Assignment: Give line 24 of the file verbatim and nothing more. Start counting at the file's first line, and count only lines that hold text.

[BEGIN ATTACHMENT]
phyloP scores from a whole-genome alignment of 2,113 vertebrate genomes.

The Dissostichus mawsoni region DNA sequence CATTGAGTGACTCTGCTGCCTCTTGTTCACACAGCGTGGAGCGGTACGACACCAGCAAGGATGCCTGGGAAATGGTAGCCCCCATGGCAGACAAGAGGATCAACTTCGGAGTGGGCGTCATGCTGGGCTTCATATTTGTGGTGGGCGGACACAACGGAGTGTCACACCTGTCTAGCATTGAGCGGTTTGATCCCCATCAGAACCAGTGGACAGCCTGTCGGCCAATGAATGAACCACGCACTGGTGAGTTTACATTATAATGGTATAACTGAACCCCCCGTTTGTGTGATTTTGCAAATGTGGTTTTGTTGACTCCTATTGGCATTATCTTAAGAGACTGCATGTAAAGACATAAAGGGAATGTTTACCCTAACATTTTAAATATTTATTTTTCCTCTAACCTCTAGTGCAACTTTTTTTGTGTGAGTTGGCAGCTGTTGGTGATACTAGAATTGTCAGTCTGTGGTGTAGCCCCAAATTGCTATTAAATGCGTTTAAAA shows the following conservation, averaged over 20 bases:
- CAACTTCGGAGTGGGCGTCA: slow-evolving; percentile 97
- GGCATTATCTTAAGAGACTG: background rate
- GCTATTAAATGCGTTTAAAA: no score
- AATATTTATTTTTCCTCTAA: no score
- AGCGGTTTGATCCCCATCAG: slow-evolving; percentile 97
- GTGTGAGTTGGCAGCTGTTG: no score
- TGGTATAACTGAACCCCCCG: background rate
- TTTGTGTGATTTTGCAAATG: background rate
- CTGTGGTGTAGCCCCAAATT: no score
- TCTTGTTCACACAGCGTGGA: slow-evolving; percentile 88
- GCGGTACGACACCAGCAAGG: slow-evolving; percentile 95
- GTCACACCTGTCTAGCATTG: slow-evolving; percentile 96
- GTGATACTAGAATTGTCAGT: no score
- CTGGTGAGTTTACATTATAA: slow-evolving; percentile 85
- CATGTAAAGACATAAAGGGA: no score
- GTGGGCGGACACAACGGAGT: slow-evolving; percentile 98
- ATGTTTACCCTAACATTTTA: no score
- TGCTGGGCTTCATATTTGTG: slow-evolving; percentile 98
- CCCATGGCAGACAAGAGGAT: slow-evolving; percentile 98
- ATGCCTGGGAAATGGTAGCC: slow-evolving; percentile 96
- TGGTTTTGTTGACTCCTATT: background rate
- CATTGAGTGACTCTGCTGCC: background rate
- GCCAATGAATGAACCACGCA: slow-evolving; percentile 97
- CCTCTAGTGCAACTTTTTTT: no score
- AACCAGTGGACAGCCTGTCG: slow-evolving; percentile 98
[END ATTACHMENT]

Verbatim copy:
- CATTGAGTGACTCTGCTGCC: background rate